Costa Rican President Luis Guillermo Solís promises to cut extreme poverty by 45 percent by 2018
Six months after taking office President Luis Guillermo Solís outlined – in a 560-page document – a roadmap for his administration that includes a promise to reduce Costa Rica’s extreme poverty rate by 45 percent by 2018, the year he leaves Casa Presidencial.
Solís presented the “National Development Plan 2015-2018” on Monday night at the National Theater along with Planning Minister Olga Marta Sánchez.
The plan includes three major goals: fostering economic growth by increasing the quantity and quality of jobs; reducing poverty and economic and social inequality; and combating corruption and promoting a more transparent state.
Solís’ main campaign pledge was to reduce extreme poverty, which he defined as the lack of resources to purchase three square meals a day. According to the annual State of the Nation report, some 345,000 Costa Ricans live in extreme poverty.
Vice President Ana Helena Chacón said a study by the administration found different levels of poverty than those reported during the campaign cycle, and proposed budget cuts under discussion at the Legislative Assembly would “make it difficult to meet campaign goals.”
Solís’ plan aims for a 6 percent growth rate in production by 2018, the same goal set by former President Laura Chinchilla in 2010. The Chinchilla administration (2010-2014) fell short of that goal, achieving 3.5 percent growth.
In the next four years, the Solís administration said it would create at least 24,000 new jobs and reduce the unemployment rate — currently at 8.6 percent — by 1.6 percent.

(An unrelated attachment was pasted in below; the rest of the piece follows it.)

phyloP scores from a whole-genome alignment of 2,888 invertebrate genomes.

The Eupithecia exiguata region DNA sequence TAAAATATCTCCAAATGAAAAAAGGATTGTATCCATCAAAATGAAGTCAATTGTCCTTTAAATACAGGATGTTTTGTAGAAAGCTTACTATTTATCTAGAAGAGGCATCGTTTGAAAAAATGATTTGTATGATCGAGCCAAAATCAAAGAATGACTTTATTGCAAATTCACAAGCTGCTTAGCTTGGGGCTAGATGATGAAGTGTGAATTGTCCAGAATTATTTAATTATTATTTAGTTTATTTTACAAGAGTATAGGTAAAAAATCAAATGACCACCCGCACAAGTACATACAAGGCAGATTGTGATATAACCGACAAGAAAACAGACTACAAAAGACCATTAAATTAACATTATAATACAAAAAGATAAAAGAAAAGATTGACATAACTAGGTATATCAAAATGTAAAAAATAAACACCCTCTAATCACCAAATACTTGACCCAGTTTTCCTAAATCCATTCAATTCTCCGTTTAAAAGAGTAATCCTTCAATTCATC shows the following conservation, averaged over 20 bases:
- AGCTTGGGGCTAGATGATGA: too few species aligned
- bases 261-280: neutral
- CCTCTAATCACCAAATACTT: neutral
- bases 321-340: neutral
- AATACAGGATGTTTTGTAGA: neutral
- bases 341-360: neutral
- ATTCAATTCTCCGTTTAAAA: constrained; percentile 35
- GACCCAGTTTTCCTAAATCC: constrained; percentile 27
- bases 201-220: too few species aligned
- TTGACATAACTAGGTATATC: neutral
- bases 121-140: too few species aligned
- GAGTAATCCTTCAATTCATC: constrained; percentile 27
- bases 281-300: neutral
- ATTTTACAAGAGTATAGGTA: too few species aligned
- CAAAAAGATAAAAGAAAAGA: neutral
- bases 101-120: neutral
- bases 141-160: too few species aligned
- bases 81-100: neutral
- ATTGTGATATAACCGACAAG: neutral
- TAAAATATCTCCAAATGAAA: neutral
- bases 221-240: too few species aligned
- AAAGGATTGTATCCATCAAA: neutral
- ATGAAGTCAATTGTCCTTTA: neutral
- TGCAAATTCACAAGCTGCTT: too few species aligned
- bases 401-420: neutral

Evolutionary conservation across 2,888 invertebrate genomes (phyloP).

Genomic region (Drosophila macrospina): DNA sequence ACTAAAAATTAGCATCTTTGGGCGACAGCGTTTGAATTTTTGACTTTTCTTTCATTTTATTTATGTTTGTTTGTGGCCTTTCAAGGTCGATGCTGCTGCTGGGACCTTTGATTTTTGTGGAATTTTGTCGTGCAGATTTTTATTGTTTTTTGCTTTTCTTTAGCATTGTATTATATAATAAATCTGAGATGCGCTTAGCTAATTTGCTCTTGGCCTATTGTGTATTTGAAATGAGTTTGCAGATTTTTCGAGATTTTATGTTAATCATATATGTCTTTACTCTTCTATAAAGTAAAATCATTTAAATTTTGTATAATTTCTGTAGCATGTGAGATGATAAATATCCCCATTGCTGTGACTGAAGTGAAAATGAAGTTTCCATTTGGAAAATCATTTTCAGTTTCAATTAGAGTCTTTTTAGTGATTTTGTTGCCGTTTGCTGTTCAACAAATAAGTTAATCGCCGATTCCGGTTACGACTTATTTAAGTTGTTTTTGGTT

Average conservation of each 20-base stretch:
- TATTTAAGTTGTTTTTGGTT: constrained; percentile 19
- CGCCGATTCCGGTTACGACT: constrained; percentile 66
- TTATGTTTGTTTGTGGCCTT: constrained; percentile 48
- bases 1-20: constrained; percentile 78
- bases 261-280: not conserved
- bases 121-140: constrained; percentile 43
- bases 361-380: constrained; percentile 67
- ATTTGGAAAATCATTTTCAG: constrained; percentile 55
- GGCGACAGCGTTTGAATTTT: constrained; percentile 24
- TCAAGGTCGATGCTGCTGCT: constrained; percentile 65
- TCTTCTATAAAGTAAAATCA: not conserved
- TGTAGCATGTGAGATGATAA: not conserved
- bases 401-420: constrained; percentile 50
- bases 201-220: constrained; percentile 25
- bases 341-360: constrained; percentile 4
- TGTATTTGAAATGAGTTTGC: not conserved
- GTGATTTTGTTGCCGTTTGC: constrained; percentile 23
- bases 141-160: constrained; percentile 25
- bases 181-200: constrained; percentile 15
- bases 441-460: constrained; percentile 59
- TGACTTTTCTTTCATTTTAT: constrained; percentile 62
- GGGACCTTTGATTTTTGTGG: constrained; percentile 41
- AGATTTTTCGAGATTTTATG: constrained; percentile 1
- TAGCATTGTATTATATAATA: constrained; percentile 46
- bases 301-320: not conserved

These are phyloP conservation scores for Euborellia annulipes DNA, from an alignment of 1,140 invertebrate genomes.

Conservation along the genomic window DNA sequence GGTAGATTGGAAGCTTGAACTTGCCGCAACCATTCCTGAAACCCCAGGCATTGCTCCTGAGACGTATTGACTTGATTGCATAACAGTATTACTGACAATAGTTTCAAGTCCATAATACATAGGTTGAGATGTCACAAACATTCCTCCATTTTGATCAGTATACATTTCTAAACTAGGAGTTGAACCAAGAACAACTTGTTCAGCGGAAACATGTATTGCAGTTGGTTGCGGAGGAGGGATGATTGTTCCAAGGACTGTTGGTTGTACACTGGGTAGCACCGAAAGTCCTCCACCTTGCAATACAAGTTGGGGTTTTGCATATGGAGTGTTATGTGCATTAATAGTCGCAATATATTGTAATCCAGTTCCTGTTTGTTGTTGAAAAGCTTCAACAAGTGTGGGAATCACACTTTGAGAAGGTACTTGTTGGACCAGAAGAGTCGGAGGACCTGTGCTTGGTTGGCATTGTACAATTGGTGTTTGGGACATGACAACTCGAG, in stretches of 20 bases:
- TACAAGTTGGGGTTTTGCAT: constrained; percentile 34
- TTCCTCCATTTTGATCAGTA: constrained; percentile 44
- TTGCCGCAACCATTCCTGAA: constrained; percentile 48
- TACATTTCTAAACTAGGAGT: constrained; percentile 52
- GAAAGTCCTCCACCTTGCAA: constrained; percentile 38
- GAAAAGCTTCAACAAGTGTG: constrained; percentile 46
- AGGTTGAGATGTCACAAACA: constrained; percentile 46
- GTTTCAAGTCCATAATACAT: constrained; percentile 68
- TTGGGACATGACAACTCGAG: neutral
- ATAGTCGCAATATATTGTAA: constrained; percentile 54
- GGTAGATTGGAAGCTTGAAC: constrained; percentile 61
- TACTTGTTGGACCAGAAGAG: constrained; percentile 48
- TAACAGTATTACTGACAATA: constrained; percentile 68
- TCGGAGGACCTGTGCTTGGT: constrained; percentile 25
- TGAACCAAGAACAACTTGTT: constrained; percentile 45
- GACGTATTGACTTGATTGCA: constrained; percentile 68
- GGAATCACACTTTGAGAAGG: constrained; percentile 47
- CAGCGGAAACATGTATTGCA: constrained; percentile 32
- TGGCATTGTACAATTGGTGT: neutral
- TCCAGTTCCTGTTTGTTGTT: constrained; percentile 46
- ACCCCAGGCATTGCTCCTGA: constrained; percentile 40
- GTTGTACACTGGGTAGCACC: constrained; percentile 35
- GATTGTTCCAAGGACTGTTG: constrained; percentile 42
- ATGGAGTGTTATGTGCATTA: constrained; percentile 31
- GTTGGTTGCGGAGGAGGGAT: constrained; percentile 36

Inflation in Costa Rica has remained relatively low, at 3.68 percent in 2013, and Solís promised to maintain that rate slightly higher at 4 percent in 2018.
The president’s most ambitious goal is poverty reduction: He hopes to help lift 42,000 families out of extreme poverty by the time he leaves offices. (By comparison, his predecessor, Chinchilla, had promised to move 20,000 families out of extreme poverty.) To accomplish that, Solís said he would focus on supporting micro-, small- and medium-sized businesses via a national Development Banking System. That system, approved by Solís earlier this month, will make use of ₡280 billion ($516 million) in funds to strengthen entrepreneurship programs, especially for women.
Solís’ 560-page plan is named after Alberto Cañas Escalante, a co-founder of the Citizen Action Party and a colorful and prominent politician, journalist and writer who died last June.
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